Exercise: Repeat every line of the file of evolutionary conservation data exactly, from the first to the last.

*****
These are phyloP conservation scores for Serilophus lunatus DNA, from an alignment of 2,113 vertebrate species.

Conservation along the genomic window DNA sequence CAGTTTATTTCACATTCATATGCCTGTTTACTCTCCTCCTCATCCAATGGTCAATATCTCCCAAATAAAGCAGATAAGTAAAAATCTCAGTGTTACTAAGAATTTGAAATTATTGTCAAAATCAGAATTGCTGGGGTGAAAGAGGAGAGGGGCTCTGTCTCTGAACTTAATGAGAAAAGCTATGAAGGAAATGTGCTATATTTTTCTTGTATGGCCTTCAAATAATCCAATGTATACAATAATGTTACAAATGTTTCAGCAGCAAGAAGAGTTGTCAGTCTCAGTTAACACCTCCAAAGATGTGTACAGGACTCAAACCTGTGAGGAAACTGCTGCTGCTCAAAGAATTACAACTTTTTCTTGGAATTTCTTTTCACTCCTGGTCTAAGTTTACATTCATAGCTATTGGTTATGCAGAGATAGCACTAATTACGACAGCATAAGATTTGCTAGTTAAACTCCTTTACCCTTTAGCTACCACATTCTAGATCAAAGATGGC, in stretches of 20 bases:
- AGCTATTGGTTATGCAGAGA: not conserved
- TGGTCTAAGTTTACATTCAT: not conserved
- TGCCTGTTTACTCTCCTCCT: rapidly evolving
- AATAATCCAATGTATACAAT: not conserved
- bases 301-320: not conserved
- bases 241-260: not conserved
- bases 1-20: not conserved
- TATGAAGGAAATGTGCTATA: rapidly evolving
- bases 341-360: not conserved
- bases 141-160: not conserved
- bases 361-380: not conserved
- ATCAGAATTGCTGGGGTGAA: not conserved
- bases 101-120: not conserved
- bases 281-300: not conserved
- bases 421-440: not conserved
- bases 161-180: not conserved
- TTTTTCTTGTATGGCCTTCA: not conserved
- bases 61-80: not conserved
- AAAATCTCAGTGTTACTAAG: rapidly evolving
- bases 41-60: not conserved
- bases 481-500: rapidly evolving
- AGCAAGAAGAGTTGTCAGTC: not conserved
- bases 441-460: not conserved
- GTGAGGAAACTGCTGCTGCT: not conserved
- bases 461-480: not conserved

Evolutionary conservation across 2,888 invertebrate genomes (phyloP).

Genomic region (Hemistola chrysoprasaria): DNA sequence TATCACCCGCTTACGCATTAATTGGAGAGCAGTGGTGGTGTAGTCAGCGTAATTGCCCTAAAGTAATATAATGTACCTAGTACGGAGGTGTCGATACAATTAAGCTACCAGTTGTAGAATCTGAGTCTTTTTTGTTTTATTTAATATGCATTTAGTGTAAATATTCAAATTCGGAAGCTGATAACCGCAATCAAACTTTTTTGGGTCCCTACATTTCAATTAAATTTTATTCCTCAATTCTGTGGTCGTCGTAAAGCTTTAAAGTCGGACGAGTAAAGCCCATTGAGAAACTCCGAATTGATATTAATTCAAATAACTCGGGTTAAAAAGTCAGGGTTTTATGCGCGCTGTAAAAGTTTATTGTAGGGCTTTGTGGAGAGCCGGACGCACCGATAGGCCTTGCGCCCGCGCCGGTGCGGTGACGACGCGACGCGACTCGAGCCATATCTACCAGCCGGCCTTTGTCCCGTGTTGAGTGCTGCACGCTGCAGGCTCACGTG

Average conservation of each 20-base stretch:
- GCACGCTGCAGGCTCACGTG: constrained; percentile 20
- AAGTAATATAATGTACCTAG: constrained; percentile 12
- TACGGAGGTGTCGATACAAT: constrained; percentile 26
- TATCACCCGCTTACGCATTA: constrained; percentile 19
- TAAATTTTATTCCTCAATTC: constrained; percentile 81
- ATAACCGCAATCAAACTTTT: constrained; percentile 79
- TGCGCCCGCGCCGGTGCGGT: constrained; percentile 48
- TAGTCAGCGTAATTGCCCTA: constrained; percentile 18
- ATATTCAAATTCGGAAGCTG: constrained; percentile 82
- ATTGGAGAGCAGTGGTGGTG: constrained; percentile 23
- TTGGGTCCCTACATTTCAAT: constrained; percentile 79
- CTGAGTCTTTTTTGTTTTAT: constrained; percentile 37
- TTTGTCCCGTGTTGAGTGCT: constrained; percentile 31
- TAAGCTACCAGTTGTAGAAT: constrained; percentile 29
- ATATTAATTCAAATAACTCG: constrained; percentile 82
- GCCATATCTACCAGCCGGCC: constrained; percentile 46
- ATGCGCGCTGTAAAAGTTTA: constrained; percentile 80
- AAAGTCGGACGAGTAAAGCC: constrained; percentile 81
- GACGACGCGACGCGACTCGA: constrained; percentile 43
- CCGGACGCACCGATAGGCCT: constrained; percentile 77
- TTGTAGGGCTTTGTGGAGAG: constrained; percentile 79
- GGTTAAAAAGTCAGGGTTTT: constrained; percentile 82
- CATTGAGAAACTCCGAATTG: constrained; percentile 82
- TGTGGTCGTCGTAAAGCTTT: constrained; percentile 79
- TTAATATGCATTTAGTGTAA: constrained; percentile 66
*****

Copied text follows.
These are phyloP conservation scores for Serilophus lunatus DNA, from an alignment of 2,113 vertebrate species.

Conservation along the genomic window DNA sequence CAGTTTATTTCACATTCATATGCCTGTTTACTCTCCTCCTCATCCAATGGTCAATATCTCCCAAATAAAGCAGATAAGTAAAAATCTCAGTGTTACTAAGAATTTGAAATTATTGTCAAAATCAGAATTGCTGGGGTGAAAGAGGAGAGGGGCTCTGTCTCTGAACTTAATGAGAAAAGCTATGAAGGAAATGTGCTATATTTTTCTTGTATGGCCTTCAAATAATCCAATGTATACAATAATGTTACAAATGTTTCAGCAGCAAGAAGAGTTGTCAGTCTCAGTTAACACCTCCAAAGATGTGTACAGGACTCAAACCTGTGAGGAAACTGCTGCTGCTCAAAGAATTACAACTTTTTCTTGGAATTTCTTTTCACTCCTGGTCTAAGTTTACATTCATAGCTATTGGTTATGCAGAGATAGCACTAATTACGACAGCATAAGATTTGCTAGTTAAACTCCTTTACCCTTTAGCTACCACATTCTAGATCAAAGATGGC, in stretches of 20 bases:
- AGCTATTGGTTATGCAGAGA: not conserved
- TGGTCTAAGTTTACATTCAT: not conserved
- TGCCTGTTTACTCTCCTCCT: rapidly evolving
- AATAATCCAATGTATACAAT: not conserved
- bases 301-320: not conserved
- bases 241-260: not conserved
- bases 1-20: not conserved
- TATGAAGGAAATGTGCTATA: rapidly evolving
- bases 341-360: not conserved
- bases 141-160: not conserved
- bases 361-380: not conserved
- ATCAGAATTGCTGGGGTGAA: not conserved
- bases 101-120: not conserved
- bases 281-300: not conserved
- bases 421-440: not conserved
- bases 161-180: not conserved
- TTTTTCTTGTATGGCCTTCA: not conserved
- bases 61-80: not conserved
- AAAATCTCAGTGTTACTAAG: rapidly evolving
- bases 41-60: not conserved
- bases 481-500: rapidly evolving
- AGCAAGAAGAGTTGTCAGTC: not conserved
- bases 441-460: not conserved
- GTGAGGAAACTGCTGCTGCT: not conserved
- bases 461-480: not conserved

Evolutionary conservation across 2,888 invertebrate genomes (phyloP).

Genomic region (Hemistola chrysoprasaria): DNA sequence TATCACCCGCTTACGCATTAATTGGAGAGCAGTGGTGGTGTAGTCAGCGTAATTGCCCTAAAGTAATATAATGTACCTAGTACGGAGGTGTCGATACAATTAAGCTACCAGTTGTAGAATCTGAGTCTTTTTTGTTTTATTTAATATGCATTTAGTGTAAATATTCAAATTCGGAAGCTGATAACCGCAATCAAACTTTTTTGGGTCCCTACATTTCAATTAAATTTTATTCCTCAATTCTGTGGTCGTCGTAAAGCTTTAAAGTCGGACGAGTAAAGCCCATTGAGAAACTCCGAATTGATATTAATTCAAATAACTCGGGTTAAAAAGTCAGGGTTTTATGCGCGCTGTAAAAGTTTATTGTAGGGCTTTGTGGAGAGCCGGACGCACCGATAGGCCTTGCGCCCGCGCCGGTGCGGTGACGACGCGACGCGACTCGAGCCATATCTACCAGCCGGCCTTTGTCCCGTGTTGAGTGCTGCACGCTGCAGGCTCACGTG

Average conservation of each 20-base stretch:
- GCACGCTGCAGGCTCACGTG: constrained; percentile 20
- AAGTAATATAATGTACCTAG: constrained; percentile 12
- TACGGAGGTGTCGATACAAT: constrained; percentile 26
- TATCACCCGCTTACGCATTA: constrained; percentile 19
- TAAATTTTATTCCTCAATTC: constrained; percentile 81
- ATAACCGCAATCAAACTTTT: constrained; percentile 79
- TGCGCCCGCGCCGGTGCGGT: constrained; percentile 48
- TAGTCAGCGTAATTGCCCTA: constrained; percentile 18
- ATATTCAAATTCGGAAGCTG: constrained; percentile 82
- ATTGGAGAGCAGTGGTGGTG: constrained; percentile 23
- TTGGGTCCCTACATTTCAAT: constrained; percentile 79
- CTGAGTCTTTTTTGTTTTAT: constrained; percentile 37
- TTTGTCCCGTGTTGAGTGCT: constrained; percentile 31
- TAAGCTACCAGTTGTAGAAT: constrained; percentile 29
- ATATTAATTCAAATAACTCG: constrained; percentile 82
- GCCATATCTACCAGCCGGCC: constrained; percentile 46
- ATGCGCGCTGTAAAAGTTTA: constrained; percentile 80
- AAAGTCGGACGAGTAAAGCC: constrained; percentile 81
- GACGACGCGACGCGACTCGA: constrained; percentile 43
- CCGGACGCACCGATAGGCCT: constrained; percentile 77
- TTGTAGGGCTTTGTGGAGAG: constrained; percentile 79
- GGTTAAAAAGTCAGGGTTTT: constrained; percentile 82
- CATTGAGAAACTCCGAATTG: constrained; percentile 82
- TGTGGTCGTCGTAAAGCTTT: constrained; percentile 79
- TTAATATGCATTTAGTGTAA: constrained; percentile 66